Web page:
“After 50 years of overusing and misusing antibiotics, ancient medicinals and other natural mineral-based agents may provide new weapons in the battle against multi drug-resistant pathogens.”

The 400 million kilogram clay deposit is on Heiltsuk First Nation traditional territory near Bella Bella on B.C.’s Central Coast.

UBC says the clay has been used to treat conditions like ulcerative colitis, duodenal ulcer, arthritis, neuritis, phlebitis, skin irritation and burns.

When suspended in water, the clay killed 16 strains of ESKAPE bacteria samples from nearby hospitals and waste treatment facilities.

The next stage in clinical evaluation involves detailed clinical studies and toxicity testing.

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Reading Through An Indigenous Peoples’ History of the United States: Multiculturalism

Lingit Latseen

AnIndigenousPeoplesHistory An Indigenous Peoples’ History of the United States. Photo: Vince Rinehart

I’ve finally picked up Roxanne Dunbar-Ortiz’s book, An Indigenous Peoples’ History of the United States. The book is an attack on the legitimizing ideology and narrative of the United States’s subjugation of the indigenous people of North America. Though I have only just begun reading it, I am familiar with indigenous decolonization efforts and thought. Even in the little I’ve read so far, I am more than impressed with Dunbar-Ortiz’s critique of the founding myths of the US, which attempt to erase the deep and rich history of this continent and the Native peoples who have lived on it for millennia.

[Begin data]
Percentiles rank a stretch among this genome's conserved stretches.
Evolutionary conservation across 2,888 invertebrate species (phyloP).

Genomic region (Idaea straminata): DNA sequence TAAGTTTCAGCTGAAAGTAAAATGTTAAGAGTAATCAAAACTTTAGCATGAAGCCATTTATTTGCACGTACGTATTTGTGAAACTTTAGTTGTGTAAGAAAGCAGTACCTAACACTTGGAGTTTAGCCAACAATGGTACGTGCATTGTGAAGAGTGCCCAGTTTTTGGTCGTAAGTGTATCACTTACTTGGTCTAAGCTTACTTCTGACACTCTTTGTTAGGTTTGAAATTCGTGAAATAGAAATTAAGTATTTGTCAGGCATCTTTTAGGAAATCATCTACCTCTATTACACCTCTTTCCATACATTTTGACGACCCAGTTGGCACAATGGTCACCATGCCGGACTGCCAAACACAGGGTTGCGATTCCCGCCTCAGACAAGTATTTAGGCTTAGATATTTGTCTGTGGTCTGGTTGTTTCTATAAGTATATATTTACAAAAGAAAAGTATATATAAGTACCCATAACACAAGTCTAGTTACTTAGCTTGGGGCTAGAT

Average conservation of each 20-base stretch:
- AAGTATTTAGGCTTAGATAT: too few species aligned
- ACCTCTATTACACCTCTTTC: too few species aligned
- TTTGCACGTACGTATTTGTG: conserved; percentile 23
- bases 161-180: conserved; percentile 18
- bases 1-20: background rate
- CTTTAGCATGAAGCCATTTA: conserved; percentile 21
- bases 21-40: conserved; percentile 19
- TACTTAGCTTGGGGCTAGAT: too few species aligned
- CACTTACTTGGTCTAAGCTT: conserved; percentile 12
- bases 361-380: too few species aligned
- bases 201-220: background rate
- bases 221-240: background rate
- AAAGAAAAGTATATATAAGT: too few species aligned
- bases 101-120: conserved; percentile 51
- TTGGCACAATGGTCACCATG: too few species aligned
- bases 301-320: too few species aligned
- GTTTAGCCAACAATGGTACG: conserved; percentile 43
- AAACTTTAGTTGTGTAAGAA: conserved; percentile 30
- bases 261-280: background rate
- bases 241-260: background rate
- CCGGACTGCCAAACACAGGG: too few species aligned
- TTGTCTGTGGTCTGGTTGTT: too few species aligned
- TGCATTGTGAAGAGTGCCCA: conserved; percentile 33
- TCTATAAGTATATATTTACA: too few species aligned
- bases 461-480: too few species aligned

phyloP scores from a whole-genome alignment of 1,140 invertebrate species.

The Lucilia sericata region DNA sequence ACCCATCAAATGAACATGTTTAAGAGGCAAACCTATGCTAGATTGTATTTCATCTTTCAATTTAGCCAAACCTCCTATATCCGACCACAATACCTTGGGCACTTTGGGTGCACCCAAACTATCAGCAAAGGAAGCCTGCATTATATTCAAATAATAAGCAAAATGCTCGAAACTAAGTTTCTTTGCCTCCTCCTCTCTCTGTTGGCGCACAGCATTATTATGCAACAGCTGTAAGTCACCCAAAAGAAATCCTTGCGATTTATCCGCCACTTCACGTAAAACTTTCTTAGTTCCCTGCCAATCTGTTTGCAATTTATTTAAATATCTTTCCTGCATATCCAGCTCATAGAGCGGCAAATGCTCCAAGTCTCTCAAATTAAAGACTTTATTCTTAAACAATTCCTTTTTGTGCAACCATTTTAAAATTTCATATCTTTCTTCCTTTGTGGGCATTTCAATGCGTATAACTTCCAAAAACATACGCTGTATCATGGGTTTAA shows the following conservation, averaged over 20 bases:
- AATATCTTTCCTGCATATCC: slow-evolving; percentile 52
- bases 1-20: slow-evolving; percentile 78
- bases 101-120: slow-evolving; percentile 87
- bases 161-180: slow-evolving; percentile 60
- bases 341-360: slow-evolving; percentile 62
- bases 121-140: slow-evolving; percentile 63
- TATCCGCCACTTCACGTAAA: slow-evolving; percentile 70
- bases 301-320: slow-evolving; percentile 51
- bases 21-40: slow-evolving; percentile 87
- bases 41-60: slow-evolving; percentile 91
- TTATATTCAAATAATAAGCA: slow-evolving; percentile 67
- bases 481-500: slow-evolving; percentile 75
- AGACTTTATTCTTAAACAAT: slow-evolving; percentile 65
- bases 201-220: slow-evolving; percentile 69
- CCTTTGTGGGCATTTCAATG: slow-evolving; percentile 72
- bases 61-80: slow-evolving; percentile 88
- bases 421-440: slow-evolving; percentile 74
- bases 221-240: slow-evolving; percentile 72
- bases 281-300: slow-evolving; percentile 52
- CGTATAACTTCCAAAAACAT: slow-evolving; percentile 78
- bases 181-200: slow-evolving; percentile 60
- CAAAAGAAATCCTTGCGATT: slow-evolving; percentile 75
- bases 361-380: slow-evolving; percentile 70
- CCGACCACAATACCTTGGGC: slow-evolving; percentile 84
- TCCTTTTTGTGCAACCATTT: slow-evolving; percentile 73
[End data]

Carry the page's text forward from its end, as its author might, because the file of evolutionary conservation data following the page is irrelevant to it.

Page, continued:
As I read through I will be recording some of my thoughts and highlights from the book, both as a way to remember and to analyze what I’ve read. Maybe you’ll find this useful, or maybe it will…

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Menominee Tribe’s Hemp Crop Destroyed by DEA Agents

By Christie Green, CBS News, Oct 24, 2015 Federal Agents destroyed Menominee Indian Tribe of Wisconsin’s industrial hemp crop on Friday, October 24, according to a statement by the Tribe. In May 2015, tribe had legalized the growing of low THC non-psychotropic industrial hemp by Tribal licenses on its land. In 2014 Congress had passed […]